Traffic had been heavier than expected and they had just enough time to check in and get ready for Shabbat. A portion of the hotel ballroom had been transformed into a temporary sanctuary, complete with podiums for the Rabbi and Cantor and an ornate, curtain covered Aron Kodesh. Bob had seen it before and wondered if anyone had ever fixed the cord that opened the curtain. One year, someone had pulled the cord so hard that the ark nearly fell over. The Sefer Torah tumbled out and was caught by the Rabbi before it hit the ground.
As they began the candle lighting, everyone found a place to sit and only the chanting of the candle lighters could be heard in the immense room. Services were uneventful and the Rabbi's D'var Torah set the tone for the rest of the weekend. Bob could feel his stomach growl. It was time to eat.
Tables were set up in another section of the ballroom and the seats filled much faster than they had for services. Bob kept glancing over at Larry. While the rest of the room ate, sang, and danced, Larry sat quietly, nearly alone at a table in the corner. Bob thought about what he had promised Larry's parents. So far, it was not the experience that Larry had hoped it would be.
It was just past midnight when a small knot of Bob and his friends began to emerge from their rooms and settle on the hallway floor. Aaron was one of the advisors for the weekend. He was studying to be a rabbi and Bob knew that any discussion he led was going to be a good one. Suddenly, the door behind Aaron opened a crack and a pair of eyes peered out from the darkness. It was Larry. Bob waved for him to come and join them.
"What's going on?" he asked, rubbing his eyes.
"We're having a little conversation," said Bob.
"But I thought we weren't supposed to leave the rooms after lights out."
Bob looked over at Aaron. Larry was right, the rules were very clear about leaving the rooms once the lights were turned off, but that was to keep everyone on the same floor. Coming out of the rooms for conversations on the theme were always anticipated by the veterans and a welcome surprise to the first-timers.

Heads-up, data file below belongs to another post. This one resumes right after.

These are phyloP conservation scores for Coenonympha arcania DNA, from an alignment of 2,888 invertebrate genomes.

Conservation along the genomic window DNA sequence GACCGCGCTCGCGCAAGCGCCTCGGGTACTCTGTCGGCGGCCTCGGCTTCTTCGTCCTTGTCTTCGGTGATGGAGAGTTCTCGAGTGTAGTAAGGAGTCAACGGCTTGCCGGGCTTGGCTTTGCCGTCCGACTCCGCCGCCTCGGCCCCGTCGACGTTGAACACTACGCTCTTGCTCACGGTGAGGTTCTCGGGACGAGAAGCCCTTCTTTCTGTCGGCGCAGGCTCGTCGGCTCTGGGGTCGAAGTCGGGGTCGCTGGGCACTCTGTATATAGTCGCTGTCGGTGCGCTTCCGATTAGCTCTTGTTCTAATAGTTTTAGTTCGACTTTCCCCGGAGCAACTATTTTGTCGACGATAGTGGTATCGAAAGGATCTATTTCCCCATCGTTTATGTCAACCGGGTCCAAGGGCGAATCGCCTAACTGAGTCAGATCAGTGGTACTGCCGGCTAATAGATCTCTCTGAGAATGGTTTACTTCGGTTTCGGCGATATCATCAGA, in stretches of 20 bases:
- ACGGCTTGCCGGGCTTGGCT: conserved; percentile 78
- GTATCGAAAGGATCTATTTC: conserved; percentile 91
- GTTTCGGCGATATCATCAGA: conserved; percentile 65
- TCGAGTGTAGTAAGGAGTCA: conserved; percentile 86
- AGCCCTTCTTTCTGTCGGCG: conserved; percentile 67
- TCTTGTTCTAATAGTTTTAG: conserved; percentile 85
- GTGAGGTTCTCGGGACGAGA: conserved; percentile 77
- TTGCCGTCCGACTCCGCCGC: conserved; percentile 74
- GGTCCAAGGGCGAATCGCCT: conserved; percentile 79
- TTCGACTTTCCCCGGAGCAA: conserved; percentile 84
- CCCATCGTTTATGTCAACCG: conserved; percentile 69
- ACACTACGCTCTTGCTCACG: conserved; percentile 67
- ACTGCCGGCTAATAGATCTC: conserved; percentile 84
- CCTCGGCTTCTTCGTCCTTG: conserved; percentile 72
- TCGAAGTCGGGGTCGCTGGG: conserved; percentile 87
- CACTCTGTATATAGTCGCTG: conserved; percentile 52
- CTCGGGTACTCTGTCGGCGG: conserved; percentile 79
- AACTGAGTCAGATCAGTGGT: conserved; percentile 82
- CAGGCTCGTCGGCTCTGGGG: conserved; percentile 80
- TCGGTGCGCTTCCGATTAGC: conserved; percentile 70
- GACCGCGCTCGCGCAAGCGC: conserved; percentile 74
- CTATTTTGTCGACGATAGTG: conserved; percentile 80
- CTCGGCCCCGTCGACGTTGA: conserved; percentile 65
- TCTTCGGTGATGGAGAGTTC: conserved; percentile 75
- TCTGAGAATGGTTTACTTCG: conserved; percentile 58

"It's OK Larry, as long as Aaron is here."
Aaron looked back over his shoulder and encouraged Larry to come and join the older boys. While most of the others were wearing sweat pants or athletic shorts and tee shirts, Larry stepped into the hallway clad in pajamas imprinted with pictures of wild animals. Bob's friends did all they could not to laugh at him.
Aaron immediately took control and posed a question. "What do you think was meant by -Its ways are ways of pleasantness, and all its paths are peace?" His question was met with blank faces, shrugs, and eyes diverted from his direction. Only Larry raised his hand. "OK Larry. What do you think it means?"
"Well, that's only part of the quote. It's talking about the Torah as an Etz Chaim - a Tree of Life. It says: It is a Tree of Life for all who hold fast to it. Its ways are ways of pleasantness and all its paths are peace. The Tree of Life and the Tree of Knowledge were both at the center of the Garden of Eden." Aaron and the other kids in the hallway perked up and began listening to what Larry was saying. Bob watched Aaron's response to the boy. Even he was impressed.
"The kid is sitting here with us in his animal PJs and delivering a D'var Torah that has a third year rabbinical student enthralled."
When the crew in the hallway began to ask Larry questions, he answered them with an aplomb that many adults lack. "Lions, and Tigers, and Bears. Oh my!" thought Bob. There was something special about this youngster that Bob did not bargain on. The conversation continued into the wee hours of the morning, until only Larry, Aaron, and Bob remained. They agreed it was time for bed and each padded off to his room.
Bob awoke in the morning as though he had never gone to sleep. The sun was shining through the windows and he rushed to grab a little breakfast before the start of services. Aaron was working on his third cup of coffee and trying to keep his eyes open. Larry was seated at a table looking like he had had a full night's sleep, surrounded by plates stacked high with bagels, French toast, and pancakes.
"Boker tov," said Bob, as he passed Larry's table.
"Boker tov to you too! Hey, wasn't last night fun?"
"You were pretty amazing! I would never have expected to hear so much wisdom from someone as young as you."
"Do you think that maybe I said too much? Sometimes I get carried away."
"No, it was the best hallway session I can ever remember! Anymore surprises for us?"
Larry started to giggle. "I don't know yet. It's still pretty early."
Bob rushed to the buffet table and scarfed down a plate of cold scrambled eggs and a dry piece of toast. "I guess this will have to hold me until after services," he grumbled.